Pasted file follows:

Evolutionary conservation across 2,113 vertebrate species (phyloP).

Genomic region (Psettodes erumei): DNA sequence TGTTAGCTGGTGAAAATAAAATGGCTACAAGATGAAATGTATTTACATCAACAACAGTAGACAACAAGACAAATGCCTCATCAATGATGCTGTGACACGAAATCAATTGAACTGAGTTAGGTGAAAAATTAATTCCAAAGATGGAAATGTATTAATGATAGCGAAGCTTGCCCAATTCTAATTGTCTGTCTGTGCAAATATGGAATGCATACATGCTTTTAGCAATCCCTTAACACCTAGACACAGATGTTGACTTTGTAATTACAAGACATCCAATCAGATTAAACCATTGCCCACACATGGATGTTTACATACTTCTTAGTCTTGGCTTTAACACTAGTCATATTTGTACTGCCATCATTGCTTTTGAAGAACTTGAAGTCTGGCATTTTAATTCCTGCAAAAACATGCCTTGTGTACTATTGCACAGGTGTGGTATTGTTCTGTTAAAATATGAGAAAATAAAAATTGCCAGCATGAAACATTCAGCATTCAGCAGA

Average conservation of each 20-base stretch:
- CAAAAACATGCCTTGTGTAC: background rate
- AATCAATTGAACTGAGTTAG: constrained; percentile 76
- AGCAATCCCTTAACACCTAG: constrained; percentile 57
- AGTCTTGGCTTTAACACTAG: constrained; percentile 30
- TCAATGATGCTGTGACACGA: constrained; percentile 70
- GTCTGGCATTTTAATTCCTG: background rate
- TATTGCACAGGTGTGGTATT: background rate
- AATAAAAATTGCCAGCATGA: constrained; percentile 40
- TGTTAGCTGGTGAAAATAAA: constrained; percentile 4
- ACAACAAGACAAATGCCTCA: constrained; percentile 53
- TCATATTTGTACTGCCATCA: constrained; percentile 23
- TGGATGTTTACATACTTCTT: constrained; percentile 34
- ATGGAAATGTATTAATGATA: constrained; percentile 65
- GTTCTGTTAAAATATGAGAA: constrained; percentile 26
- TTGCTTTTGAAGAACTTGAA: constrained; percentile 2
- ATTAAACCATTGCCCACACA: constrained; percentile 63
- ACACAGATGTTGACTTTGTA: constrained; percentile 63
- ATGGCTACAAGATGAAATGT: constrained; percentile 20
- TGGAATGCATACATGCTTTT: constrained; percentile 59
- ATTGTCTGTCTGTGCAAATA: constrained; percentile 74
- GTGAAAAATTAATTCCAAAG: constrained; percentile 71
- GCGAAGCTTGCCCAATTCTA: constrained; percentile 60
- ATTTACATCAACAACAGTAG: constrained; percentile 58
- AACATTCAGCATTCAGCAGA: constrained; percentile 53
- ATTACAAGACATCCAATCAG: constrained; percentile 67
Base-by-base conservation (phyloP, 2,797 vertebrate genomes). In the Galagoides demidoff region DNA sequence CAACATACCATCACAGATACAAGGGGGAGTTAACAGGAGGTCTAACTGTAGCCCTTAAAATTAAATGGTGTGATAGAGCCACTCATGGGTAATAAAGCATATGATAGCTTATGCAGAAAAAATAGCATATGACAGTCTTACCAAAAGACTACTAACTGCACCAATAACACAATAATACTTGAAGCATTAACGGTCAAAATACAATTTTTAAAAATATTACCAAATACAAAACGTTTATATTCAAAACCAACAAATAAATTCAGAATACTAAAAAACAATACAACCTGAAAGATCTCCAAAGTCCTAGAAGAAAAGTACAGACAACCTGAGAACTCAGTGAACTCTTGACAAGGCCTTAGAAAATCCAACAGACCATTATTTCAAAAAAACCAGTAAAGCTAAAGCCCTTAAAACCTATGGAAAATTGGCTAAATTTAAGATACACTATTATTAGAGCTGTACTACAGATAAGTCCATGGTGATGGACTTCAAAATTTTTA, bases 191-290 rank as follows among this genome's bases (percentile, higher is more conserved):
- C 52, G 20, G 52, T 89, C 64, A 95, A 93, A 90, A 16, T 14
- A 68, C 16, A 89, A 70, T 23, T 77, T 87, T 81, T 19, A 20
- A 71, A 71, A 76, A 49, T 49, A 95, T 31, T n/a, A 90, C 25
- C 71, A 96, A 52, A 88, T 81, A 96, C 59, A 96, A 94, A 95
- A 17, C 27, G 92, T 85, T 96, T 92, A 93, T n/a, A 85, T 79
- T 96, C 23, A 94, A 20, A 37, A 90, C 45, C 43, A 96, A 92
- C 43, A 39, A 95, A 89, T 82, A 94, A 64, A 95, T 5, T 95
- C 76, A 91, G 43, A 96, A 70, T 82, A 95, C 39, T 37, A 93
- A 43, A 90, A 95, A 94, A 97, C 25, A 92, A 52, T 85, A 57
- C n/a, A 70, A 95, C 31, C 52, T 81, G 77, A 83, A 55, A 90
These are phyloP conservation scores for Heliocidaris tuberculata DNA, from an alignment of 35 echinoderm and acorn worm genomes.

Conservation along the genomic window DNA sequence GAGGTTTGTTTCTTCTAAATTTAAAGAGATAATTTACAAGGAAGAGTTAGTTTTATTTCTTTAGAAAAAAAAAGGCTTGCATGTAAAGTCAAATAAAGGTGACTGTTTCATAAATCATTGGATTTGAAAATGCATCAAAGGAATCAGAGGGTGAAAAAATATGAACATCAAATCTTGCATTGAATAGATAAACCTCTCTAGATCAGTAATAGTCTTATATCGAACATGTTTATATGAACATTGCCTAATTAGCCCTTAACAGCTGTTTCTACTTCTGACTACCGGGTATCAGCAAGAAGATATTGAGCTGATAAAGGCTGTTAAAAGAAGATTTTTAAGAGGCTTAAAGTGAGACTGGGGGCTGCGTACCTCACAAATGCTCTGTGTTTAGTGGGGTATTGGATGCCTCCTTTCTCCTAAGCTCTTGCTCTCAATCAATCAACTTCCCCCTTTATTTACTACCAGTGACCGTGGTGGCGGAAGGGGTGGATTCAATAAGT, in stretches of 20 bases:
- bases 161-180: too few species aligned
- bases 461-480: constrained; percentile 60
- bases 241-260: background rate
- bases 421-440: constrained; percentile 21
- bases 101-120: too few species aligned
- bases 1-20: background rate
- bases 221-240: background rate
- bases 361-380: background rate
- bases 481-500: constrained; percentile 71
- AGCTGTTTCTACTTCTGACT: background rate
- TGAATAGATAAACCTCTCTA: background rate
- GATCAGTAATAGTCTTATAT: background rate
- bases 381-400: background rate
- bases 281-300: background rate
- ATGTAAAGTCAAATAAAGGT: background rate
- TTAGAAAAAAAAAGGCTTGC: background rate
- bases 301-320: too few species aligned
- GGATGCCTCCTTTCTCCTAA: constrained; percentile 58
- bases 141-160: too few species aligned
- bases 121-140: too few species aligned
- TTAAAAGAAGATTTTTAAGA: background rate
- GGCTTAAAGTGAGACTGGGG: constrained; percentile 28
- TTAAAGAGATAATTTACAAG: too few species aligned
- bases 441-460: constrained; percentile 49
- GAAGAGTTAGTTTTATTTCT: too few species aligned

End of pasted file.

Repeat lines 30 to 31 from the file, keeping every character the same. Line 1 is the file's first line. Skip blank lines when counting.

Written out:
- C 52, G 20, G 52, T 89, C 64, A 95, A 93, A 90, A 16, T 14
- A 68, C 16, A 89, A 70, T 23, T 77, T 87, T 81, T 19, A 20